Yahoo Fined By Belgian Court For Refusing To Give Up E-Mail Account Info

A court in Dendermonde, Belgium, today found Internet company Yahoo guilty of withholding personal account information linked to Yahoo e-mail addresses. The court told the company to cough up a €55,000 fine right away and an additional €10,000 for each day it keeps refusing to hand over the user data. (or $69,197 and $12,590, respectively)

(Update: statement from Yahoo below)

Yahoo got fined for its unwillingness to cooperate in a cyber-criminal investigation which prompted Belgian authorities to subpoena detailed account data for a number of e-mail addresses used by a gang of alleged internet cons. Yahoo’s defense was that it would only respond to requests from American authorities, while the Belgian investigators claim it should turn over the data at their request too because the company operates its services in Belgium. Also worth noting is that the judge is being quoted as saying that this procedure for requesting data “poses absolutely no problem with Google and Microsoft”.

The court ruled in favor of the investigators: Yahoo got the maximum penalty.

We’ve contacted the company to get an official statement about the court’s decision, which was made public just a couple of hours ago. In an interview with a Belgian news magazine, a Yahoo spokesperson apparently said it’s going to appeal the decision, and that it has every intention of cooperating with national authorities as long as the standard procedures are being put into practice.

Update: statement from Yahoo:

We strongly disagree with the court’s ruling and plan to file an immediate appeal.

Yahoo! Inc., a U.S. corporation, does not have business operations in Belgium and does not maintain the customer information at issue in Belgium. The United States and Belgium have a formal international treaty which the prosecutor should have followed to properly seek information from a U.S. company.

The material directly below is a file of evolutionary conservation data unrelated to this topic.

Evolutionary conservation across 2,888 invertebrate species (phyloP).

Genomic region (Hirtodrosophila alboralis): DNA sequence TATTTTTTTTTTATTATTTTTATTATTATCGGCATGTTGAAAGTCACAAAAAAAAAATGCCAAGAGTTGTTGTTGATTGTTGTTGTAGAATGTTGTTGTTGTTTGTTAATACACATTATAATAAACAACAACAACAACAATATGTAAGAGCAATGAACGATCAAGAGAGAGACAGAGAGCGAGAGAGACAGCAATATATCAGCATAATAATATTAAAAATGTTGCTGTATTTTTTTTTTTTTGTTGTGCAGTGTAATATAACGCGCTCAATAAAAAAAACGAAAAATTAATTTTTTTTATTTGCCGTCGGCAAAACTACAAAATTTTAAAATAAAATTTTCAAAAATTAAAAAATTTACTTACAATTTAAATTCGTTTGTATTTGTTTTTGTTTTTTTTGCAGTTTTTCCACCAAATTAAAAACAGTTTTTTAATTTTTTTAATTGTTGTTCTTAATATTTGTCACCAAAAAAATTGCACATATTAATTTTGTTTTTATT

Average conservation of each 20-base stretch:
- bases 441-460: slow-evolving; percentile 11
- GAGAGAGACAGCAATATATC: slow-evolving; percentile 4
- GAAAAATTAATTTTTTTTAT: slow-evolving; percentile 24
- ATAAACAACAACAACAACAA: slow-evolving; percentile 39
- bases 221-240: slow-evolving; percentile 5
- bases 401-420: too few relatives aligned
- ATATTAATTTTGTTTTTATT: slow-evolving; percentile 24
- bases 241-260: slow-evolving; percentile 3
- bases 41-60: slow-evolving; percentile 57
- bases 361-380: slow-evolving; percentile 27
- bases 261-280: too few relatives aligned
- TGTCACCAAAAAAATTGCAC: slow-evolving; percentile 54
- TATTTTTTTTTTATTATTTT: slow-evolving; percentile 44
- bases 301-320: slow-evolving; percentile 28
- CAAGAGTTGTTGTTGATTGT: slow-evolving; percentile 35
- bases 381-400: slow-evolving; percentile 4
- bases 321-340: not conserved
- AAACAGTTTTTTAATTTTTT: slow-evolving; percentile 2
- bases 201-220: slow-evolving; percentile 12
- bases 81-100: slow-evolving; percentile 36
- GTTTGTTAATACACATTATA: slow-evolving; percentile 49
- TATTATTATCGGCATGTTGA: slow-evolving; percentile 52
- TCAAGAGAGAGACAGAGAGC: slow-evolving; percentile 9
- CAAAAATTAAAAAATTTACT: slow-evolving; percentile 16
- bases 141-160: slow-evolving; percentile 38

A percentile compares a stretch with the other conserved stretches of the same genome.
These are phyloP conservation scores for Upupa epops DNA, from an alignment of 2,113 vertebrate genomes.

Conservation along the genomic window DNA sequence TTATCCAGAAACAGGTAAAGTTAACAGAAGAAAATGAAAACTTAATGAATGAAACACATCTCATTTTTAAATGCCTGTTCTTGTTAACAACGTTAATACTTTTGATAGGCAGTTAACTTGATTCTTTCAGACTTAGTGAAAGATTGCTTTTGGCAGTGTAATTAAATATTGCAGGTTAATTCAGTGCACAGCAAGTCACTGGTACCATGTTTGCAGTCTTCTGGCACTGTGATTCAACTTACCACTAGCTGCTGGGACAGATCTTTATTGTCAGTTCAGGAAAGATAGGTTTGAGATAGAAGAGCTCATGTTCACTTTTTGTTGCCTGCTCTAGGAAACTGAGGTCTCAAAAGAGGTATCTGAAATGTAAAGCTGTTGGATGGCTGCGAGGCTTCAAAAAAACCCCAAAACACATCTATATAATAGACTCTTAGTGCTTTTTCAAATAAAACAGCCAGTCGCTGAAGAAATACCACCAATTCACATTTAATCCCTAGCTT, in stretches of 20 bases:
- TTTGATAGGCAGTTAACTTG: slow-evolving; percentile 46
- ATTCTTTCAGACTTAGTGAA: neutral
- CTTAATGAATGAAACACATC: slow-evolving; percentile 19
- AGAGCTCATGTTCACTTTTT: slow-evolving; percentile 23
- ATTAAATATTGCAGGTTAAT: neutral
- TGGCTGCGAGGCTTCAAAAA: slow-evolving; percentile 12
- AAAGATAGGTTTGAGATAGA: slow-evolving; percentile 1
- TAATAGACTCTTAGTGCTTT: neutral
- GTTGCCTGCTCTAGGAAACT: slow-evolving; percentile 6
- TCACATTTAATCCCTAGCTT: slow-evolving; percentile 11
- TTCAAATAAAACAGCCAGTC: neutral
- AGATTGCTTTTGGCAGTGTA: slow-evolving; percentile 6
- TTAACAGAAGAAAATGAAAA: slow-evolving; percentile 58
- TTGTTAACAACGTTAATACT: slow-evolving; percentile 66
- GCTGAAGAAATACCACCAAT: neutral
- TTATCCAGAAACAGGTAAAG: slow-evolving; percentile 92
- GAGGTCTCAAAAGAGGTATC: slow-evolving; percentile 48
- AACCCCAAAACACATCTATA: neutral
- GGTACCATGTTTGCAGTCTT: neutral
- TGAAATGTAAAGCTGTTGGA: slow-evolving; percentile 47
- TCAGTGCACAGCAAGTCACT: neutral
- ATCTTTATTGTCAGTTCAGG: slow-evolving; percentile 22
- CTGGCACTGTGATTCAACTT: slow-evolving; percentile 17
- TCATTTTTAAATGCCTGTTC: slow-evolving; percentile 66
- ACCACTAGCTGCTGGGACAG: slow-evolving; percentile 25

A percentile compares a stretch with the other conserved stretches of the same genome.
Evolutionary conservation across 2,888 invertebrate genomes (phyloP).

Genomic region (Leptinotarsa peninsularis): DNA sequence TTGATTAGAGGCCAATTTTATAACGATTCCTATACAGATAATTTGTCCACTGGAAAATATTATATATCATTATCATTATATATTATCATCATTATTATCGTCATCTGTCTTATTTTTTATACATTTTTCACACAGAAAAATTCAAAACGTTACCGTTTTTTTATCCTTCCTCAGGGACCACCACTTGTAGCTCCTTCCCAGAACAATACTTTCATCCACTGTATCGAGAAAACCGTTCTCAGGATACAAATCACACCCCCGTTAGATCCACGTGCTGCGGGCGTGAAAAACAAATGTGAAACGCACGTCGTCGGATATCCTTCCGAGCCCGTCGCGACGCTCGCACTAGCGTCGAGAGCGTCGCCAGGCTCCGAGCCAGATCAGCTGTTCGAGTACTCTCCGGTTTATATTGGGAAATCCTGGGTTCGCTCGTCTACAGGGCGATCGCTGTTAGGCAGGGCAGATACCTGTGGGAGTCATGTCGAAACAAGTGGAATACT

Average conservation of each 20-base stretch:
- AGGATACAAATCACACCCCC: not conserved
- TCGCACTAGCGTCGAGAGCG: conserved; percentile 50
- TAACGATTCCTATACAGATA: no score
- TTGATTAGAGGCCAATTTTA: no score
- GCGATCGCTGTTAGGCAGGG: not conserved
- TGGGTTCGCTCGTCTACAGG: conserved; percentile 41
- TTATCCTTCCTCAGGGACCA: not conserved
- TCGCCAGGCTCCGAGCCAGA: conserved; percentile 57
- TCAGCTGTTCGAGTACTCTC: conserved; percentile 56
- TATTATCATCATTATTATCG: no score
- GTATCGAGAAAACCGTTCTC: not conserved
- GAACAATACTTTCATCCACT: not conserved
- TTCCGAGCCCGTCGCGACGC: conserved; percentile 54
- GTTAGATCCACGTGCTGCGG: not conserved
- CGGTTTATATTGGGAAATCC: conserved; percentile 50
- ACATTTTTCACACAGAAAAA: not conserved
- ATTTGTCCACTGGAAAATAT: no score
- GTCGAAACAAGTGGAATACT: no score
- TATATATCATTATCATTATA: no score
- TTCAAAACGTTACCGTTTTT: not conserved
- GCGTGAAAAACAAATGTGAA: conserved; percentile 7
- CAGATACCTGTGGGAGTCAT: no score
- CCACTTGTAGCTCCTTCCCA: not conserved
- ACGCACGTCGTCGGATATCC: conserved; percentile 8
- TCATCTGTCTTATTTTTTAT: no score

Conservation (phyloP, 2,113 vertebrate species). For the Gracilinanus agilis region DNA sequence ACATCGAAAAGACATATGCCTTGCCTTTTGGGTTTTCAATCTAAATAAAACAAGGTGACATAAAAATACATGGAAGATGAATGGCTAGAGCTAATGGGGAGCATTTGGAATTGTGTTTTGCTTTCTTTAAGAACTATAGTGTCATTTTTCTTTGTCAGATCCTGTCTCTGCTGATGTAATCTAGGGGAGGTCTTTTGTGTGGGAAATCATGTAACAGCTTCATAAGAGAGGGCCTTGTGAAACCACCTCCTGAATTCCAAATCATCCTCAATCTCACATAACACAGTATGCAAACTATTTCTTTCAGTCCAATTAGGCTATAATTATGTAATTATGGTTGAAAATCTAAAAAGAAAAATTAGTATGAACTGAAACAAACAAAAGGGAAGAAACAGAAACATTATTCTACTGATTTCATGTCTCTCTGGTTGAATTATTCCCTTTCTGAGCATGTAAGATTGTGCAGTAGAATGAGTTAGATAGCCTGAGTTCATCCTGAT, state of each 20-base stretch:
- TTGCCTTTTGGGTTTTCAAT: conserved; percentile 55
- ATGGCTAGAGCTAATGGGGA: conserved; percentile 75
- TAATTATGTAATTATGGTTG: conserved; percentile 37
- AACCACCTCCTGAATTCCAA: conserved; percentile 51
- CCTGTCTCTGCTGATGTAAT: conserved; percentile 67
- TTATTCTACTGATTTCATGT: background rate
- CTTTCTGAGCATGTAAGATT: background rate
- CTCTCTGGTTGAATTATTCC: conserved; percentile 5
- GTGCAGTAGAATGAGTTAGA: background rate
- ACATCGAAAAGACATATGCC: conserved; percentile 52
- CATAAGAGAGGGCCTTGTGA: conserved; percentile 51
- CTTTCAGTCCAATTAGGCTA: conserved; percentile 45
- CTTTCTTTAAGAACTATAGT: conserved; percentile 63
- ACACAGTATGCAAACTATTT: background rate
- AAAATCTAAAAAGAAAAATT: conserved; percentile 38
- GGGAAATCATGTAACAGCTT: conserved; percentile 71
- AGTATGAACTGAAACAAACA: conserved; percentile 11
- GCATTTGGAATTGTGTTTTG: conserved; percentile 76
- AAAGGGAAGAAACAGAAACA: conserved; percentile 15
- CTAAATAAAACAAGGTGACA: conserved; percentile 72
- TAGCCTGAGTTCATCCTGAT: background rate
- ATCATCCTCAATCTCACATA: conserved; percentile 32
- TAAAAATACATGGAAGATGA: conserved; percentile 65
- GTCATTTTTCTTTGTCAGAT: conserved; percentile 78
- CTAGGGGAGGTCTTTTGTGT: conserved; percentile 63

Yahoo! is not withholding information from the Belgium government. We have a legal and policy basis for not disclosing information in this type of case until the recognized international legal process is followed. We have raised this issue with the U.S. Government.

This decision could have negative implications for all foreign companies by unduly expanding the application of a law that should not apply to a company organized outside of Belgium and without a presence in Belgium.

You may remember the ruckus that was raised when Yahoo complied to Chinese authorities and gave up personal account information that ultimately led to imprisonment of a political dissident back in 2007. The company received a mountain of criticism over that decision, with some people even calling Yahoo management moral pygmies and drawing comparisons to a company trading with Nazi Germany.

Perhaps this is still sour grapes in Sunnyvale, and the company now simply thinks twice before handing over user data at simple request.

(Image from Engadget)